Financial planner William Bengen famously declared in the early 1990s that retirees can deduct 4 percent from their portfolios every year (plus adjusting up each year for inflation), and not run out of money for at least 30 years. Analysts and academics verified Bengen’s data and supported his assertion.
All a savvy retiree had to do was have a mix of 60 percent stocks and 40 percent bonds, live on 4 percent or so (again, adjusted for inflation) each year and never have to worry about running out of money. So, a retiree with a $1 million nest egg could live on $40,000 a year for 30 years and never have to consider getting a job as, say a greeter at a giant retailer.
But recently The Wall Street Journal suggested that the 4 percent rule may no longer stand – this despite the recent highs achieved by the Dow Jones Industrial Average. Perhaps you heard the collective gasp.
The Journal points out that while the Dow is soaring to record heights, growth has been sluggish over the past decade-plus. You’ll recall the Dow almost hit 12,000 at the end of 1999. Now, more than 13 years later, the Dow is about 25 percent higher. And 25 percent over 13 years is only about a 2 percent appreciation.
I hate to take issue with venerable WSJ, but I believe the 4 percent rule still holds true – for those with income-generating investment portfolios.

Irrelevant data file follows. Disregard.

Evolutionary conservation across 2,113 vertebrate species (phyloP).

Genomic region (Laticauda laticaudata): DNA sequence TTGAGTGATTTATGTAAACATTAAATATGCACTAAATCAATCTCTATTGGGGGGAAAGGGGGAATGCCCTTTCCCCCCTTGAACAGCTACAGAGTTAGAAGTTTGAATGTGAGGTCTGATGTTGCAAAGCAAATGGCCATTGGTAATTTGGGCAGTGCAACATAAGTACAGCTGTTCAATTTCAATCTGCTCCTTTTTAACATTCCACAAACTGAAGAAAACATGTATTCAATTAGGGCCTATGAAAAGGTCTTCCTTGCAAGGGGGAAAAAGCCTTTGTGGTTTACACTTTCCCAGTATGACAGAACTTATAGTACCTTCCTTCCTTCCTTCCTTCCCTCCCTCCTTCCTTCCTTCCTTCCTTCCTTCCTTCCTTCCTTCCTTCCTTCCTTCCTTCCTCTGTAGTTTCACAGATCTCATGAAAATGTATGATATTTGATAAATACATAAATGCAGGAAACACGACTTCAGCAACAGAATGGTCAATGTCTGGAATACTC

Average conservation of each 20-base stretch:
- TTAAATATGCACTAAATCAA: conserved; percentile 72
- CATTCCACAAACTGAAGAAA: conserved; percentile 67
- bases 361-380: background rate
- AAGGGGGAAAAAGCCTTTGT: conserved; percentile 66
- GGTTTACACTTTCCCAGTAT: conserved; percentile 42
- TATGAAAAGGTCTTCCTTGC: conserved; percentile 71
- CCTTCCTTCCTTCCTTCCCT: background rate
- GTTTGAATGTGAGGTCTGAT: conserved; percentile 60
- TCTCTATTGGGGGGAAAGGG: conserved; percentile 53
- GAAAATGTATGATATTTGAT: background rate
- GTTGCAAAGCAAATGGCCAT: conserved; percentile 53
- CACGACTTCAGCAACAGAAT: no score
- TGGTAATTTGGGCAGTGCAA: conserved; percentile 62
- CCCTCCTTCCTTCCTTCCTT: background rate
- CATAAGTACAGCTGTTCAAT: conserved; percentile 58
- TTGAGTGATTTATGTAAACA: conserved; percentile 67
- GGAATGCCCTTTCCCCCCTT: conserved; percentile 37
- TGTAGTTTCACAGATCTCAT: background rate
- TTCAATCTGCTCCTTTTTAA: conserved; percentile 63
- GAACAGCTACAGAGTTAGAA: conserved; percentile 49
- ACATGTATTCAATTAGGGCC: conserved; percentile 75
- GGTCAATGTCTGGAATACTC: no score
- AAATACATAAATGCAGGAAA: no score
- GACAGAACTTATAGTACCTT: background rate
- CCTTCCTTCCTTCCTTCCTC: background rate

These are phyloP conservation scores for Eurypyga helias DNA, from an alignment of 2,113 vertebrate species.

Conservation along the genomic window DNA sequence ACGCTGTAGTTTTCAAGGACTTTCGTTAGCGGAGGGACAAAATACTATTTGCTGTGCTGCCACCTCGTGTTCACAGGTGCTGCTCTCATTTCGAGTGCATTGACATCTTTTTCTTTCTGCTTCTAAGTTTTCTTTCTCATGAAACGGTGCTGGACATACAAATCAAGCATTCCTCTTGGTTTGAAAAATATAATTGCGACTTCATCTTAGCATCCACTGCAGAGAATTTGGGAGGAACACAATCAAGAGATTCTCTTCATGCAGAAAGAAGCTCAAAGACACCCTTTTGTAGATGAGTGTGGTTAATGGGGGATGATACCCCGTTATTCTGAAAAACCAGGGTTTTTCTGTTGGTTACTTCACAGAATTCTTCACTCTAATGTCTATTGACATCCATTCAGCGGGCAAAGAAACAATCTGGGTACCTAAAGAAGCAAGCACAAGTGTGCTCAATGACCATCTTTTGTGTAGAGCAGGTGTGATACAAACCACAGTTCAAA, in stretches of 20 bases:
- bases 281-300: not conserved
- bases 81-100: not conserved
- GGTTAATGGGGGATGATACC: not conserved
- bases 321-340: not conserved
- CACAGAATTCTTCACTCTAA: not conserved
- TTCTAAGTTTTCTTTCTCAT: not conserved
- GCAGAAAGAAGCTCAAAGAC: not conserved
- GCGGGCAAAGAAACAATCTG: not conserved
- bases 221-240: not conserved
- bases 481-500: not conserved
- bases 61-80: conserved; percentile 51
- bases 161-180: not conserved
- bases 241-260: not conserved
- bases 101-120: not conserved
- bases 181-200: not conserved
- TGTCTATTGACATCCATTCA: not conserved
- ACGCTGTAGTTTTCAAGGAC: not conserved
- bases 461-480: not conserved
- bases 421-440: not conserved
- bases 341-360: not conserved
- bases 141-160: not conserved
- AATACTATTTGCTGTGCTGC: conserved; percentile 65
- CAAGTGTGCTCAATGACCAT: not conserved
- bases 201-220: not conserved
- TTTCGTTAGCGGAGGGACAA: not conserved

Remember, if you can live on just the income produced by dividends, interest and distributions produced by your investments, you don’t need to worry about how long your principal will last – it will outlive you.
True, we are currently in a period of muted returns with the Dow up only around 25 percent in the last 13 years and 10-year government bonds barely paying 2 percent per year. But a well-crafted income-focused portfolio consisting of stocks, bonds, real estate investment trusts and preferred stocks, can still generate a yield or “cash flow” of 4 percent. If we experience even moderate growth in the stock market over the next decade, such portfolios should grow beyond that 4 percent cash flow. So 10 years from now, a larger nest egg should be able to produce a higher level of income while still using 4 percent as a benchmark.
This is how your income should, over time, be able to keep pace with inflation. This is why I still believe the “4 percent law” has legs.
Here are just a few examples of diversified investments that get very close to producing that magic 4 percent (from an income perspective):
XLU Utilities Select Sector ETF 3.85% yield*
PFF S&P U.S. Preferred Stock Fund 5.9% yield
AMJ JP Morgan MLP Index Fund 4.7% yield
The prices for these exchange trade funds will go up and down, but the amount of income they produce should stay relatively stable. The income, too, is subject to change, but it should have a bias over time to increase.
So, focus on the cash flow or yield part of the investing equation and you should find the 4 percent rule is still alive and well.
*Yields according to data found on www.morningstar.com